When those college tuition bills come in, be prepared for sticker shock.
The average tuition at a four-year public university climbed 15 percent between 2008 and 2010, fueled by state budget cuts for higher education and increases of 40 percent and more at universities in states like Georgia, Arizona and California.
The U.S. Department of Education’s annual look at college affordability also found significant price increases at the nation’s private universities, including at for-profit institutions, where the net price for some schools is now twice as high as Harvard.
At Full Sail University, a film and art school in central Florida, the average price of tuition, fees, books, and other expenses totals $43,990, even when grants and scholarships are factored in. The average net price for an incoming Harvard student: $18,277, according to the department. Net price is cost of attendance minus grant and scholarship aid.
Education Secretary Arne Duncan said students need to be smart consumers and states needs to do their part by making higher education a priority in their budgets. Forty percent of states cut higher education spending last year, the most important factor in tuition increases.
“As a nation, we need more college graduates in order to stay competitive in the global economy,” Duncan said. “But if the costs keep on rising, especially at a time when family incomes are hurting, college will become increasingly unaffordable for the middle class.”
Pennsylvania State University had the highest in-state tuition for a four-year public university at $15,250 during the 2010-11 school year. When the costs of room, board and other expenses are factored in, the total rises to $19,816, the fourth highest net price nationwide.
Bill Mahon, a spokesman for the school, said a 19.6 percent cut in state funding last year, coupled with a decade of weak state support, “has left Penn State increasingly reliant on students and their families to fund most of the costs of their Penn State education.”
Zach Zimbler, who graduated from Penn State University this spring with a degree in information sciences, said his total tuition came out to about $50,000 for four years. He now has loans totaling around $25,000. He said many students don’t realize how much debt they’ve amassed until it comes time to pay.
“The students themselves don’t really know what they’re getting into,” he said.
Zimbler said he worked during school and feels confident about the value of the education he received, even though it came with a high price tag. He’s working on starting his own software business.
The College Affordability and Transparency lists were first published last year to fulfill a reporting requirement passed into law in 2008. The lists track tuition and fees as well as the average net price at public, private and for-profit colleges and universities.
It’s one of several recent initiatives by the Department of Education to increase student and parent awareness on the costs of higher education. Last week, presidents from 10 colleges and universities agreed to provide students information on costs, financial aid and monthly loan payments after graduation in an easy-to-understand form. President Barack Obama also issued a mandate to streamline the application process for those who want to enroll in income-based repayment plans, which set a cap on loan payments based on discretionary income.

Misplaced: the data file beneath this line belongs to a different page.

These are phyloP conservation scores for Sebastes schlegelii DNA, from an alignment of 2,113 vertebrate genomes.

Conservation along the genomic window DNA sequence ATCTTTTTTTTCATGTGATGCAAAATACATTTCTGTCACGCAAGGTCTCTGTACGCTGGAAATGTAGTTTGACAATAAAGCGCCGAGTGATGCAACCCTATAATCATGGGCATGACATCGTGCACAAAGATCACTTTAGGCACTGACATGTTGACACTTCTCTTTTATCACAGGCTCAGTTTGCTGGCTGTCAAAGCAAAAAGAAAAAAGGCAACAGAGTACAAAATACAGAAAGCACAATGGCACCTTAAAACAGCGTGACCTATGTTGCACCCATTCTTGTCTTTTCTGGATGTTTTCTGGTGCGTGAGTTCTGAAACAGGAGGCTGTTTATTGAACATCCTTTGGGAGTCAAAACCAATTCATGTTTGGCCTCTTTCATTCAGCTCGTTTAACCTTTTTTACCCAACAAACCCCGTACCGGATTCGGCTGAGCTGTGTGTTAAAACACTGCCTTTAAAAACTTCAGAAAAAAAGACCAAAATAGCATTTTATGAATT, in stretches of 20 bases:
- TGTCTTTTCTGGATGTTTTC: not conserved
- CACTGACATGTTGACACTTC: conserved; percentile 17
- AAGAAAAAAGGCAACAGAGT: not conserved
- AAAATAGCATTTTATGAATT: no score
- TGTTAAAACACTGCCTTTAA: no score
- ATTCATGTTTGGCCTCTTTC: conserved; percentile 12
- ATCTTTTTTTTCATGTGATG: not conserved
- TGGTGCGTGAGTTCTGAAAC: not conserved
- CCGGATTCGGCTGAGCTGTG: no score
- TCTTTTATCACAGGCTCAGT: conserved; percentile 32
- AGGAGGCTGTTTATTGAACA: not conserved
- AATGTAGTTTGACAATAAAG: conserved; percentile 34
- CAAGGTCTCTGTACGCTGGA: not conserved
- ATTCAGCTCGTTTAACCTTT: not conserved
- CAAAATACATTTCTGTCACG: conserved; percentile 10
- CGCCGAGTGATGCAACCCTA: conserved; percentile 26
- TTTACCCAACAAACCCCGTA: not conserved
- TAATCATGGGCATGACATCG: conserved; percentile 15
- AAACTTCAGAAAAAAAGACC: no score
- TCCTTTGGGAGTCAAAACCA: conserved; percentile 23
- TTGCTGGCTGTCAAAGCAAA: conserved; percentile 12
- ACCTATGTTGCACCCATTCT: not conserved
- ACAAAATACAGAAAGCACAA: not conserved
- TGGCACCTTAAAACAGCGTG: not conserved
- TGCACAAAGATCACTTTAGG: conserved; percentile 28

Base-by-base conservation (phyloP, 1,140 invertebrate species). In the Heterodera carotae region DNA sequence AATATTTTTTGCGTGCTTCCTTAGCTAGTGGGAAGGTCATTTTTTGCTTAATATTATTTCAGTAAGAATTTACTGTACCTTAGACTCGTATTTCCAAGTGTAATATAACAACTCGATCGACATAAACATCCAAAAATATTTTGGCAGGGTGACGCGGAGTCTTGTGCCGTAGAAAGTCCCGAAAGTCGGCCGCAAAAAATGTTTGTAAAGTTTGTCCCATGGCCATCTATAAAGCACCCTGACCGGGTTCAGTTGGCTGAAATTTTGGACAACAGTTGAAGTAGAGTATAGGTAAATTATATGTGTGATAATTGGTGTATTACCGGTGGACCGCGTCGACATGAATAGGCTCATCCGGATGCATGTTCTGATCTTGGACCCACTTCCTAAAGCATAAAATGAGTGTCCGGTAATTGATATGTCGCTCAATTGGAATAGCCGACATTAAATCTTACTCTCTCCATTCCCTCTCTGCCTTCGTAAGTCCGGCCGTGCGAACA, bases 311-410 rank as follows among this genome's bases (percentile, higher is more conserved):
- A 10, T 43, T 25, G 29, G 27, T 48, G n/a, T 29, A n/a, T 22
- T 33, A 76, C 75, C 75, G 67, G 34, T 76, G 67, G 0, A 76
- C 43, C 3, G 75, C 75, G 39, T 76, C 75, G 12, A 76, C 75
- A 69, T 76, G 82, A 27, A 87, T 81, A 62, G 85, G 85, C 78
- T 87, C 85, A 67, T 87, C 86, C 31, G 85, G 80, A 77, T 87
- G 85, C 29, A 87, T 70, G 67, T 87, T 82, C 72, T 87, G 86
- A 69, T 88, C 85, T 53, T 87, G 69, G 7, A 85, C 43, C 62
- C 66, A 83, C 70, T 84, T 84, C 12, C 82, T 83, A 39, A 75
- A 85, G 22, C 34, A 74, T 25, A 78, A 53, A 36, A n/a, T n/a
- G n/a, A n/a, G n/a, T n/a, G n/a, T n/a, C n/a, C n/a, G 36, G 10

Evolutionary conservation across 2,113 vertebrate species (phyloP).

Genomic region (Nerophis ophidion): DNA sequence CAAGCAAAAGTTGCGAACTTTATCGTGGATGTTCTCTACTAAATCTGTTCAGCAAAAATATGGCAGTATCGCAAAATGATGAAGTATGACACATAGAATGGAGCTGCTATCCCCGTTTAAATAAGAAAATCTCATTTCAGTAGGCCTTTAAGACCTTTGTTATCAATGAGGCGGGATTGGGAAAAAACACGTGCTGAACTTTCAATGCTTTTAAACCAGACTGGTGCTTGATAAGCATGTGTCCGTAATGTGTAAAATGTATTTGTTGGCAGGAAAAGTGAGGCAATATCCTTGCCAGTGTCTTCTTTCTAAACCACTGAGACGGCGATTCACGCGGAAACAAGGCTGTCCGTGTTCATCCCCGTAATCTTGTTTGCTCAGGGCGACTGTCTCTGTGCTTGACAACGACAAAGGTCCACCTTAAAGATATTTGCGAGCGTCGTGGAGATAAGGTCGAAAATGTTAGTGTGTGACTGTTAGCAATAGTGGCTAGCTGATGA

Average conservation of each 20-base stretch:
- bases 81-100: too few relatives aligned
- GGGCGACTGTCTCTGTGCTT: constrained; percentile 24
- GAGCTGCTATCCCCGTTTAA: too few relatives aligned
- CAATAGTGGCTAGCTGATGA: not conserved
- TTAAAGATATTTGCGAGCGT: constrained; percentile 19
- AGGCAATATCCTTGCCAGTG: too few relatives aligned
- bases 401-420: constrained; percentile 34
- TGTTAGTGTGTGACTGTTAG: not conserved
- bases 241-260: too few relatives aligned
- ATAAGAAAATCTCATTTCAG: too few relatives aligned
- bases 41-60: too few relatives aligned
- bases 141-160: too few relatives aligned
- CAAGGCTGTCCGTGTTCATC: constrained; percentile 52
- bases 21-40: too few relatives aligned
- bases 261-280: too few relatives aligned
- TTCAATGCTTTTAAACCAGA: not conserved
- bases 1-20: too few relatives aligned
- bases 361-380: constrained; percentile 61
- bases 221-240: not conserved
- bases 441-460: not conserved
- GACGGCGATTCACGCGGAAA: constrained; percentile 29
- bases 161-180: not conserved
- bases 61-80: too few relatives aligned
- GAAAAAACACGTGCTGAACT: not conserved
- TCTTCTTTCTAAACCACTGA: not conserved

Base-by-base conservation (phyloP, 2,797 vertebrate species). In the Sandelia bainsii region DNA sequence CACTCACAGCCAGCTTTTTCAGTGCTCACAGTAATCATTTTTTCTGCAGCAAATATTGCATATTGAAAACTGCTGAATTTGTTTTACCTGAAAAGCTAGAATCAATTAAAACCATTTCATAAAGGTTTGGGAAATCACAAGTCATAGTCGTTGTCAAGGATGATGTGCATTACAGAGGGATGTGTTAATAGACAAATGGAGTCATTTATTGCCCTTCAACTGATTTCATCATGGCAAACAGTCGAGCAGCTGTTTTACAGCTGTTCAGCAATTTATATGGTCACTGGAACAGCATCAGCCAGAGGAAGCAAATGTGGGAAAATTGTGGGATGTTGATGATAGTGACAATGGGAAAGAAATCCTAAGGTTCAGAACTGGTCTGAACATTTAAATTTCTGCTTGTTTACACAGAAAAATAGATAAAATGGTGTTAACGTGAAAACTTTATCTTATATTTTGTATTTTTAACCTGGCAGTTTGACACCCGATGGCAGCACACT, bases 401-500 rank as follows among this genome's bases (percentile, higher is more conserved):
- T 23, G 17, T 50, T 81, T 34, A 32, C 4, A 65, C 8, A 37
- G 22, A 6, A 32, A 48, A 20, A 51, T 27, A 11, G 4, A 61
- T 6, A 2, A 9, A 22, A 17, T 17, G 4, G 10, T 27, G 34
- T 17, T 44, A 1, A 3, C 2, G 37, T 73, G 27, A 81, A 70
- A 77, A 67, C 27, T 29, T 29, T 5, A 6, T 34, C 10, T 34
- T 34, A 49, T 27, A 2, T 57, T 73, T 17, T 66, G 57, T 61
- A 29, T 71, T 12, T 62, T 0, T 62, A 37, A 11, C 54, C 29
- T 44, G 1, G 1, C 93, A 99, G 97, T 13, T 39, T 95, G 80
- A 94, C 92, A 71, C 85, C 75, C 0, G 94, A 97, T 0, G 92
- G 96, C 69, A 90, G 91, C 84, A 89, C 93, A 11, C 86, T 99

Meanwhile, Republicans and Democrats in Congress are struggling against a July 1 deadline to avert a doubling of interest rates on new federal student loans for 7.4 million people.
The data released Tuesday shows increases for four-year, public institutions that are similar what has been observed over the last decade, though Duncan said costs have increased faster in recent years. Between 2001-02 and 2011-12, in-state tuition and fees at public, four-year colleges increased at an average rate of 5.6 percent each year, according to the College Board’s 2011 report on trends in higher education pricing. That rate is higher than in previous decades: In the 1980s, tuition increased at about 4.5 percent each year, and in the 1990s at 3.2 percent.
“Obviously we’re at a period of economic instability at the state level, so you’ll see among public institutions the increases in tuition and fees are a lot of times a function of declines in state support,” said Bryan Cook, director of the Center for Policy Analysis at the American Council on Education. “So we’ve not been surprised in seeing increases in tuition.”
Certain states have been harder hit than others. Five of the 33 public universities with the highest net price, for example, are in Ohio. Six public universities in Georgia saw tuition increases that were higher than 40 percent. The University of California in Berkeley and Los Angeles also saw big price jumps.
The data released by the Education Department goes up until the 2010-11 school year, and in some states, tuition increased again last year.
Cook advised students to look at the data in context: Some schools with big rate increases, for example, still have tuition that is below the nationwide average.
“I think there is more comprehensive information that could be provided contextual information that could be provided for these lists if we really want to provide students and families with the most information to make a good decision about going to college,” he said.
There were some bright spots in the data. Community colleges, Duncan noted, remain one of the most consistently affordable options for higher education: The average net price of a community college increased by less than 1 percent between 2007 and 2009. Tuition, room and board average $8,085 at a public, two-year institution in 2010.
“While community colleges have mostly done their part, there is much more the rest of us can and should be doing,” Duncan said. “Keeping college affordable is a shared responsibility.”
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